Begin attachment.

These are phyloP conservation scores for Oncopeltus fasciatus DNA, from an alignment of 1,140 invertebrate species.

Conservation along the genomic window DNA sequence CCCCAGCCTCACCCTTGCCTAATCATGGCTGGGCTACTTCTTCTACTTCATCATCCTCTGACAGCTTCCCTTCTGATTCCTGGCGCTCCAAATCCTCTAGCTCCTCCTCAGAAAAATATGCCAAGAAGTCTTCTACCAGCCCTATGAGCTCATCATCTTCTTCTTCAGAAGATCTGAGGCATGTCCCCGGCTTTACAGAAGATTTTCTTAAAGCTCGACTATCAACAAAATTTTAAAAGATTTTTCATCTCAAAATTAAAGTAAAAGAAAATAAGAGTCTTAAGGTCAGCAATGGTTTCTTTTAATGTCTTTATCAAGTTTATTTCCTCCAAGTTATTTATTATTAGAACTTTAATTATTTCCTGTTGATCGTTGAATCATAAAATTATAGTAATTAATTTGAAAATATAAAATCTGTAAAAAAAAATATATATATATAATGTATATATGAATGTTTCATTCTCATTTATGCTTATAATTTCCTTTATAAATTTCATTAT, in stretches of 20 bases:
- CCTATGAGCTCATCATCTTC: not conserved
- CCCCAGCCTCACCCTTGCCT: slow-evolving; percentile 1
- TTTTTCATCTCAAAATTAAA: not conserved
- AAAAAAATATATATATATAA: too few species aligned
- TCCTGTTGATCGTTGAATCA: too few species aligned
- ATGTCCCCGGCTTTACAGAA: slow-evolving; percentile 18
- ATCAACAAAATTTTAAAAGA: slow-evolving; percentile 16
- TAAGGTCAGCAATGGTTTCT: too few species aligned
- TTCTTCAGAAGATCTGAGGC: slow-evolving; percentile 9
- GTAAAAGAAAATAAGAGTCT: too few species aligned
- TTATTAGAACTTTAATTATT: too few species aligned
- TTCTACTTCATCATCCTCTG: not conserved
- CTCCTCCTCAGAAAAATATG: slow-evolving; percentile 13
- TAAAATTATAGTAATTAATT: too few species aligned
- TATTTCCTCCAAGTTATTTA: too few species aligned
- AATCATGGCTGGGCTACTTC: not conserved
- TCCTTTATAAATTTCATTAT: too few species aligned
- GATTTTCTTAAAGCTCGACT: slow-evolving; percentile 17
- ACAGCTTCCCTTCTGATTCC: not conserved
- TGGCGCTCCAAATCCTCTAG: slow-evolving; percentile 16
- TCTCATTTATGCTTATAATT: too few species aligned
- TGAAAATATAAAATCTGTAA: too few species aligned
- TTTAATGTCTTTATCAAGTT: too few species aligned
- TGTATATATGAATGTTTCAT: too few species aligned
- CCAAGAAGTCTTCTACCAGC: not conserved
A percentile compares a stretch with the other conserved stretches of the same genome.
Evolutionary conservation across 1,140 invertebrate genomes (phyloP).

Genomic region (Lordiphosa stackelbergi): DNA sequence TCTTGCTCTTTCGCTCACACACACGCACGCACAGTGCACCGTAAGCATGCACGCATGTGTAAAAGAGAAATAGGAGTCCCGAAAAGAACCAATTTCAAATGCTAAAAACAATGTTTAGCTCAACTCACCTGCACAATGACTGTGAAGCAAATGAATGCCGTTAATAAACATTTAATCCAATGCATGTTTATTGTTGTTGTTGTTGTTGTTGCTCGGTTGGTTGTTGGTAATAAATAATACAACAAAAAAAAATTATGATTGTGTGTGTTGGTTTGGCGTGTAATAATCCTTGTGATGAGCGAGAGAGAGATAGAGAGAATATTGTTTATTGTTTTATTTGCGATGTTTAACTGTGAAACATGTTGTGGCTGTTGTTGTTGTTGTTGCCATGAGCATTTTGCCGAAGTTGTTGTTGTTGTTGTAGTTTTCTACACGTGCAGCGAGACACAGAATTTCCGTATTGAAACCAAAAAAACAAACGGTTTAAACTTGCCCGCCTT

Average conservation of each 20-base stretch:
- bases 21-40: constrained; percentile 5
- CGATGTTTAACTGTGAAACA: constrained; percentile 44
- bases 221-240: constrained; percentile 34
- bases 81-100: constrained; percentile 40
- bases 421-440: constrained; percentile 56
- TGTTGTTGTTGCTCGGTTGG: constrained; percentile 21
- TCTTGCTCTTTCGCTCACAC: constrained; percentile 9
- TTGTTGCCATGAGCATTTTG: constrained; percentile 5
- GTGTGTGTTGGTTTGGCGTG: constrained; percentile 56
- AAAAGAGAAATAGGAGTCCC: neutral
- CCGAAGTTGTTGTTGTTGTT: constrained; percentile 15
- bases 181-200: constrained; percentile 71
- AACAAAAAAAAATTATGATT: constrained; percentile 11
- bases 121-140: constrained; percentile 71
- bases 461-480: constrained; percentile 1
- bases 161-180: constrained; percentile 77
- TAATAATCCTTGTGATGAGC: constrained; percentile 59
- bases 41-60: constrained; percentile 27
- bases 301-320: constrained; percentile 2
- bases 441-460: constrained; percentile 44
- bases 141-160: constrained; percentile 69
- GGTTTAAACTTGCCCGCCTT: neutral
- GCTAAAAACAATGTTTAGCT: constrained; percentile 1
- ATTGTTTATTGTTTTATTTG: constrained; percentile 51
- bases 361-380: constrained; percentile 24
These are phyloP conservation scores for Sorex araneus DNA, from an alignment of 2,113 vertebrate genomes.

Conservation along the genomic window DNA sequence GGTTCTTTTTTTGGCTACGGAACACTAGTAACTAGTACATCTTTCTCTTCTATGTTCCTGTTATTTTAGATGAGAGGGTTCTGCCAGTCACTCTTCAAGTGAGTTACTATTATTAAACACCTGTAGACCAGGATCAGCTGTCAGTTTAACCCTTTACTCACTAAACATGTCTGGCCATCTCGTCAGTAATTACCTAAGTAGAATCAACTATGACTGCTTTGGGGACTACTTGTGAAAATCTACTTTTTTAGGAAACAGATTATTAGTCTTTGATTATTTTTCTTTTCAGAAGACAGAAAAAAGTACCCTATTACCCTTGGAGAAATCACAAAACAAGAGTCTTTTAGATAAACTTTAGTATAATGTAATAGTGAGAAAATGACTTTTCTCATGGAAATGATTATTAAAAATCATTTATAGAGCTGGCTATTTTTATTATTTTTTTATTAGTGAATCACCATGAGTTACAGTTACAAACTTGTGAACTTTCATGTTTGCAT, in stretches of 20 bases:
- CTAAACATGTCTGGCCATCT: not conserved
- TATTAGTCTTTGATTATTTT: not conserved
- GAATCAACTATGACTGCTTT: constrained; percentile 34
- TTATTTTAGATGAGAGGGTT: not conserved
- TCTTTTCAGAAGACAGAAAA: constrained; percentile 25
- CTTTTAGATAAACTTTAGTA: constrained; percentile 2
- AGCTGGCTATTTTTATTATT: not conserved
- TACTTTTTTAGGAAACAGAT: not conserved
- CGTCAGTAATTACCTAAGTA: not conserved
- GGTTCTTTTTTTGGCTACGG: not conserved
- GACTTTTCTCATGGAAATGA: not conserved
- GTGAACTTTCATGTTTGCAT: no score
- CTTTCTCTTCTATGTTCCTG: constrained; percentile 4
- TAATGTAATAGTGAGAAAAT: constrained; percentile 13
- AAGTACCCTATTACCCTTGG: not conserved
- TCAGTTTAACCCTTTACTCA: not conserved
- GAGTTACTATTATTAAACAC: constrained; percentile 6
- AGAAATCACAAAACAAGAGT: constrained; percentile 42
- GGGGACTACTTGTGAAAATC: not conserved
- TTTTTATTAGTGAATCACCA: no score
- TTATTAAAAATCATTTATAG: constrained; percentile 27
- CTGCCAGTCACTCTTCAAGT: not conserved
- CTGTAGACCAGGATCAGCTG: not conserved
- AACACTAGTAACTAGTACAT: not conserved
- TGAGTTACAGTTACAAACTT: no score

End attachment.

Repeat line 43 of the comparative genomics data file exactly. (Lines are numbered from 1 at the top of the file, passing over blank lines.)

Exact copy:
- bases 181-200: constrained; percentile 71